Allying with enemies. Gaining intel on warlords. Tracing their networks. Striking a training camp from the skies and destroying it in a fiery explosion. You'd be forgiven for mistaking this for Afghanistan, but it's actually Middle-earth: The Shadow of Mordor, a good game with an upside-down theme. While it plays well and has interesting mechanics, Shadow of Mordor falls flat thematically because it transplants a War on Terror mentality to a fantasy world inspired by World War I. As a result, Tolkien's ideas fall victim to post-millennial cynicism and the game, while enjoyable, feels utterly wrong.
In 1916, Tolkien was in a military hospital recuperating from trench fever. He'd served on the front line at the Somme, taking part in the assaults on Schwaben Redoubt, the Leipzig Salient and Regina Trench before disease knocked him out of the war. The Somme was a nightmare. The British took 57,000 casualties on the first day alone. The lines stagnated, with troops living in squalid trenches for months, drowning in mud and gnawed by lice. Artillery bombardments made telephone lines difficult to maintain. Second Lieutenant Tolkien, as Battalion Signaling Officer, had to resort to handing written messages to runners who'd sprint them into enemy fire. "Junior officers were being killed off, a dozen a minute," Tolkien later wrote. There were 350,000 British casualties by the battle's end. Only one of Tolkien's close friends survived the war. The Somme was a watershed moment in British history, the first time the nation tasted industrial warfare. Historians still cite it as the day Victorian optimism died.
And as Tolkien recuperated from his ordeal, he wrote about a fantasy realm in what he called The Book of Lost Tales. We know it today as The Silmarillion.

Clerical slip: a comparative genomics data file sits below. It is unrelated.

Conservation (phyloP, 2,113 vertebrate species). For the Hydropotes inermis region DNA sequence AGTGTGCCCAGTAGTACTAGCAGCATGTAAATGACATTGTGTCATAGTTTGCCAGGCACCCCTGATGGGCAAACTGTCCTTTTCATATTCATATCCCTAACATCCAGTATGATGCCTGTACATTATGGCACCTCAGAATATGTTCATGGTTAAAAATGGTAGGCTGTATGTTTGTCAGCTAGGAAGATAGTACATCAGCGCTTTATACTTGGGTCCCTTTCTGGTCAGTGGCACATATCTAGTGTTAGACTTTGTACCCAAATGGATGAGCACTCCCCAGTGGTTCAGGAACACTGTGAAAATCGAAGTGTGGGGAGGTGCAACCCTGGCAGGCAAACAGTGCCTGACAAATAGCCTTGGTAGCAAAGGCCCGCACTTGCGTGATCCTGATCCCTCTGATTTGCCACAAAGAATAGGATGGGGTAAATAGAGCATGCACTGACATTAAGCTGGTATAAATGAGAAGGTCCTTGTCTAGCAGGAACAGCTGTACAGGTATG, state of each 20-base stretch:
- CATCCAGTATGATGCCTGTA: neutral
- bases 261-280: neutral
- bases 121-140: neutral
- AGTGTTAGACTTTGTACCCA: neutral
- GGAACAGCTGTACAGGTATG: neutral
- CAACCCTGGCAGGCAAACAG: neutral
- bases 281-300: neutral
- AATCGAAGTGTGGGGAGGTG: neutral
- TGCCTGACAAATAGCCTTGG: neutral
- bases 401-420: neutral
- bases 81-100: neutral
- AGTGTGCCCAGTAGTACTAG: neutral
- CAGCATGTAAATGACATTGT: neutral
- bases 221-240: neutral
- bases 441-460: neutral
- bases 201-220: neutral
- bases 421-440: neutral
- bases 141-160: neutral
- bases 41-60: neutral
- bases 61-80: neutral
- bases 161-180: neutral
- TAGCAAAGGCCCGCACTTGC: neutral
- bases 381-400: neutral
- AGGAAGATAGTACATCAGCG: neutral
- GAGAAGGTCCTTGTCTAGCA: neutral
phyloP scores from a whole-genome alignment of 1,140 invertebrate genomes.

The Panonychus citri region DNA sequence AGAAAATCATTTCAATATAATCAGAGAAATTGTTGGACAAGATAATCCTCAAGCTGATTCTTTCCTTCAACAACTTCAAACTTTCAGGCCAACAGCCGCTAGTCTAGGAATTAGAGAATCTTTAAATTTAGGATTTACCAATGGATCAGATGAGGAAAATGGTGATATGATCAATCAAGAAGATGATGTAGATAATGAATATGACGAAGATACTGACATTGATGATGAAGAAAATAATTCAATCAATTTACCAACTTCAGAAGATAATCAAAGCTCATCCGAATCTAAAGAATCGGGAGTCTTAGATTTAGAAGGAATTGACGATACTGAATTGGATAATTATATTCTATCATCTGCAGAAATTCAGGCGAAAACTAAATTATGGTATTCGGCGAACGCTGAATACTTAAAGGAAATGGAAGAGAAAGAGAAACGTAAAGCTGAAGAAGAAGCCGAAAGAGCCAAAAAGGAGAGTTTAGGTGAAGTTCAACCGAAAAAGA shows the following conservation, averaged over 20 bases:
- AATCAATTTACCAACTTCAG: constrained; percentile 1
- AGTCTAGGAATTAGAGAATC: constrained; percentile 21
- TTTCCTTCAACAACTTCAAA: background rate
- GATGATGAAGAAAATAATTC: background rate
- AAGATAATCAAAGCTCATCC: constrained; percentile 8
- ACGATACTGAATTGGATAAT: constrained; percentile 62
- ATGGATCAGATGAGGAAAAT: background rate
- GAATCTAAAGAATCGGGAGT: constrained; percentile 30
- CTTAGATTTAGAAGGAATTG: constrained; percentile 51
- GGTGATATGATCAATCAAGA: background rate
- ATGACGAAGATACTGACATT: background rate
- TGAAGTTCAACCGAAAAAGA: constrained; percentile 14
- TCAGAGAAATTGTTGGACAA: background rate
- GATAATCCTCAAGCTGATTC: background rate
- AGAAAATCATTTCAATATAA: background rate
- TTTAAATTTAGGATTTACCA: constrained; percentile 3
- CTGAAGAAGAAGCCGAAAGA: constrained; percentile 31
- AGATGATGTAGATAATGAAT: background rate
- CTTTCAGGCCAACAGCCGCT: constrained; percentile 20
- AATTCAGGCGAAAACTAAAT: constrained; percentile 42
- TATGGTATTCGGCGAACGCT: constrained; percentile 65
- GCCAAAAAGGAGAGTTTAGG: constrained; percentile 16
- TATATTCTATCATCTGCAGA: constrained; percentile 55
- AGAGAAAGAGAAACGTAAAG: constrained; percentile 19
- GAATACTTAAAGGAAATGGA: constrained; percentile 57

It is perhaps not surprising, then, that World War I left an impression on the young scholar and his invented world. While scholars can dispute individual elements -- whether Sam Gamgee was inspired by Tolkien's military aides, for instance, or that Frodo shows PTSD symptoms -- the larger impact is thematic. The war made Tolkien deeply suspicious of violence, industrialization and the pursuit of power. The Lord of the Rings was a reaction to the slaughter he witnessed and the cynicism it imparted in a generation. Tolkien's heroes overcome not through new technology or savvy politics, but through their innate goodness. They fight monsters when necessary, but very few are professional soldiers, and there's always the refusal to use evil against evil. Tolkien's novels reject politics in favor of idealism. In fact, during his life Tolkien scorned the political allegories placed on his novels, stating that The One Ring was by no means the atomic bomb, that Sauron wasn't Stalin, and that Orcs were neither Nazis nor inherently evil. (He did, however, admit basing The Dead Marshes on the blasted mud of the Somme.) Tolkien wanted his books to be broadly applicable rather than representative. That's why they stay, for the most part, apolitical and broad.
Which brings us to Middle-earth: The Shadow of Mordor, which is a War on Terror story if ever I've seen one. Breaking with Tolkien's novels, Shadow of Mordor injects current politics into Tolkien's largely apolitical world, filling it with the tactics, methodology and theory of counterterrorism.
Consider our protagonist, Talion. As a ranger, Talion is both a career soldier and a special operator, trained to practice guerilla warfare deep in enemy territory. Driven by a need for revenge after his family dies in an unprovoked attack, Talion -- much like the early U.S. push to invade Afghanistan -- cloaks his need to punish his enemies inside otherwise clear-headed political and military objectives. And ultimately, Shadow of Mordor tells the story of him conducting a black operations campaign against Sauron, using techniques recognizable to anyone familiar with the War on Terror.